Therefore, the decoding and interpretation of any message are heavily influenced by all these factors before you ever open your mouth. The words you've just told person #2 are a small part of what they use to interpret your message. Like it or not, people constantly form judgments and opinions that carry more weight than words.

I heard this example a while back that illustrates how something as simple as the tone changes the message someone receives:

I didn't say he hit his wife

I didn't say he hit his wife

I didn't say he hit his wife

I didn't say he hit his wife

I didn't say he hit his wife

I didn't say he hit his wife

I didn't say he hit his wife

Each sentence is the same. But, where I put the inflection changes what you hear, think, and perceive. 

Stories and beliefs about who we are and how we think about ourselves also mean we all interpret the same message differently, based on our upbringing, experiences, and the reactions we've experienced about our actions.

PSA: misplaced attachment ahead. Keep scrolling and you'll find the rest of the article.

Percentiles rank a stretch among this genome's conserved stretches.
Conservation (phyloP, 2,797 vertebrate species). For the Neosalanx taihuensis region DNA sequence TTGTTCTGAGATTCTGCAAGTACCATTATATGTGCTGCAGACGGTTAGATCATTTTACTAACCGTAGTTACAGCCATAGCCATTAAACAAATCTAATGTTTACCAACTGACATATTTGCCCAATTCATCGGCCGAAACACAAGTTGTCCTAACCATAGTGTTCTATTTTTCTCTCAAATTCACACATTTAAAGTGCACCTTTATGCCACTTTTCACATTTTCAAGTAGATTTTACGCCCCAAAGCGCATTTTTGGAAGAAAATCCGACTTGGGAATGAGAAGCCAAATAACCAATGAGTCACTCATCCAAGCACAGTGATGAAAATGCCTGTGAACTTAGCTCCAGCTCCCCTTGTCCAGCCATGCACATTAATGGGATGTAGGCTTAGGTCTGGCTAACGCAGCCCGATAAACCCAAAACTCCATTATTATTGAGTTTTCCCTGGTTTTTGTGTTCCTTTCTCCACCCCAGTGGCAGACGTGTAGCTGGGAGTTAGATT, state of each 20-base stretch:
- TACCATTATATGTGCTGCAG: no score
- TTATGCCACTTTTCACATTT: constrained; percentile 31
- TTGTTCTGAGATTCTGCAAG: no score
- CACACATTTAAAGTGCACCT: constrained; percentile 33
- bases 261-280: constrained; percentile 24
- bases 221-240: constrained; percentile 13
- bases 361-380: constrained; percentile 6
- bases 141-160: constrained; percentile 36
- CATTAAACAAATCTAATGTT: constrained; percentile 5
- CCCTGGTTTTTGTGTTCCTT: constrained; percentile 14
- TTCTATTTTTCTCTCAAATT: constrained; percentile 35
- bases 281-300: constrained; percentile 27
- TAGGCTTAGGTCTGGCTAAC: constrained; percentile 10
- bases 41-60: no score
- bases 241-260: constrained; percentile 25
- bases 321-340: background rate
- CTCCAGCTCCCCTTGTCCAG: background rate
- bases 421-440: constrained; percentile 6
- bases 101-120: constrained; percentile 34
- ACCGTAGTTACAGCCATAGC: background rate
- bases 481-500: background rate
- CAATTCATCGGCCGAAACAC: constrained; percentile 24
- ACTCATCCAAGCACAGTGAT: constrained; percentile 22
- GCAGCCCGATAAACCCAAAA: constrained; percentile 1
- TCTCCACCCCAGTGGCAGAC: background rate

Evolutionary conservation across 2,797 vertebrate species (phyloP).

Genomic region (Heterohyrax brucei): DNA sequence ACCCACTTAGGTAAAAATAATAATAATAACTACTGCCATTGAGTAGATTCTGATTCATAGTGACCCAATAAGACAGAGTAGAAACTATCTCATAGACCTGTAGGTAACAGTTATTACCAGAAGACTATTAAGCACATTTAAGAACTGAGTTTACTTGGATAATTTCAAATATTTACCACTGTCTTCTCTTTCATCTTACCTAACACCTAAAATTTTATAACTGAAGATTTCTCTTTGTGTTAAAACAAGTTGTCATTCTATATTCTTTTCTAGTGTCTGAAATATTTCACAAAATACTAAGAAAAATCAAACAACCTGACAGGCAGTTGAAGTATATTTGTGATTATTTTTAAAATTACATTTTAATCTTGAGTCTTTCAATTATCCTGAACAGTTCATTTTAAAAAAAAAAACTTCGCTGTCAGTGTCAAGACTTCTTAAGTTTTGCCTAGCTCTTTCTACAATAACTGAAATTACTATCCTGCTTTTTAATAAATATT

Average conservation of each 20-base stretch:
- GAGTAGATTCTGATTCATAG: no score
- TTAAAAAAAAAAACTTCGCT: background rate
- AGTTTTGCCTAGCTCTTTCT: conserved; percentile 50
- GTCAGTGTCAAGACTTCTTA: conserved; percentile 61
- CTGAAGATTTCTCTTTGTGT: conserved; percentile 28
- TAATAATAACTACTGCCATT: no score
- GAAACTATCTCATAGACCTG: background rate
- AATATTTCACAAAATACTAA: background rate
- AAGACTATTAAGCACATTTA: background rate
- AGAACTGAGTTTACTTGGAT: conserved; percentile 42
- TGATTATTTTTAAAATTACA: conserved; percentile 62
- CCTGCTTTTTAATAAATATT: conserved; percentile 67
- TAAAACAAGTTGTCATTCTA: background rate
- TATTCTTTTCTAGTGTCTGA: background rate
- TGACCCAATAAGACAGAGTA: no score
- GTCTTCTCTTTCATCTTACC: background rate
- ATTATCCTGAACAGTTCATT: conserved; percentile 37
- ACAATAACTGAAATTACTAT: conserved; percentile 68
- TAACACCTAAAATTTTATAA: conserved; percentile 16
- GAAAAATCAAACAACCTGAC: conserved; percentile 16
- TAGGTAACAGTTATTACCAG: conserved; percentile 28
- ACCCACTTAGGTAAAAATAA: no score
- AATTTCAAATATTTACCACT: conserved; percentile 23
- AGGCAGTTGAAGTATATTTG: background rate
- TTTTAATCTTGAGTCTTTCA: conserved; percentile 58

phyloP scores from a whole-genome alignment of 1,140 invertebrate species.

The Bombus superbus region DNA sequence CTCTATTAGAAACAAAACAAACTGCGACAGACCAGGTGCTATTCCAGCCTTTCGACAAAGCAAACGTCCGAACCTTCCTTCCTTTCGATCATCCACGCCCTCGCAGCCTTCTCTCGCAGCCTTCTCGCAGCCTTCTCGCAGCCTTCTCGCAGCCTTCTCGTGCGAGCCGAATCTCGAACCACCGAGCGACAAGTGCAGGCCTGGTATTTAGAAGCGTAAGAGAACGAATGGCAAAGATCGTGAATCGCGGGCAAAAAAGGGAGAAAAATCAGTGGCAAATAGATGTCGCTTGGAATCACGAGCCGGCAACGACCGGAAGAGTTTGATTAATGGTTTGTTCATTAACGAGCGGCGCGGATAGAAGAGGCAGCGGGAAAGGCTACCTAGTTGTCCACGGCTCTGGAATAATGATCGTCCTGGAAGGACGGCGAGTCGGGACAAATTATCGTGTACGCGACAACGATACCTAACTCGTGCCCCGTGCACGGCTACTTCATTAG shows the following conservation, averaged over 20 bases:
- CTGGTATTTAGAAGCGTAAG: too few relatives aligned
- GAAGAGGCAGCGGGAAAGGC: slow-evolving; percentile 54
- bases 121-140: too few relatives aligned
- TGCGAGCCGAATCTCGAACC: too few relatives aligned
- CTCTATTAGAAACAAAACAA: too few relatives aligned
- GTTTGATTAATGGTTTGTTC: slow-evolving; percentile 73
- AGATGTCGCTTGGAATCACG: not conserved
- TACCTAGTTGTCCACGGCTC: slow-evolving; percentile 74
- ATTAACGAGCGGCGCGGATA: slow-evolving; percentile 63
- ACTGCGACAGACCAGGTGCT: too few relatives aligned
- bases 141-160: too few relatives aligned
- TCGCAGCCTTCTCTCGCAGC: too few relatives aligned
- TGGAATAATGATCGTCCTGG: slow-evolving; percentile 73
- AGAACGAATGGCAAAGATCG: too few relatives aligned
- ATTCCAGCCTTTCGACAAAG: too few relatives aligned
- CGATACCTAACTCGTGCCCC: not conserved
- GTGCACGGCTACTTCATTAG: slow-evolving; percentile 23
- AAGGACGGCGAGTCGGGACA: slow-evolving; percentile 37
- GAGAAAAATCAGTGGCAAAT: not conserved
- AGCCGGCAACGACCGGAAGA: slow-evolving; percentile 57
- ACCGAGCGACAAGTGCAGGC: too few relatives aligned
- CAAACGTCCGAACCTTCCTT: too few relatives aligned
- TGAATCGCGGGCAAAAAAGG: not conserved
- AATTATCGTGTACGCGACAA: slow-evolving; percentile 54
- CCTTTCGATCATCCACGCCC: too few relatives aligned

A variation of this is that you can't assume just because this is the way you would do things, then that's the way they should do something. We're all different, and we all have different viewpoints. I think this golden rule of "treat others how you expect to be treated" is garbage and a very old-fashioned way of thinking. 

It's grounded in the idea that you're way is the right way and leaves no room for empathy. We all want and expect different things. We all have different needs. Treat others how they want to be treated, and don't expect reciprocation. If you do things with the expectation that you'll get something back, you set yourself up for failure.

Without clear boundaries and expectations, people will bring their own. It's not enough to have them, but they must be communicated and clearly interpreted, and all parties must agree.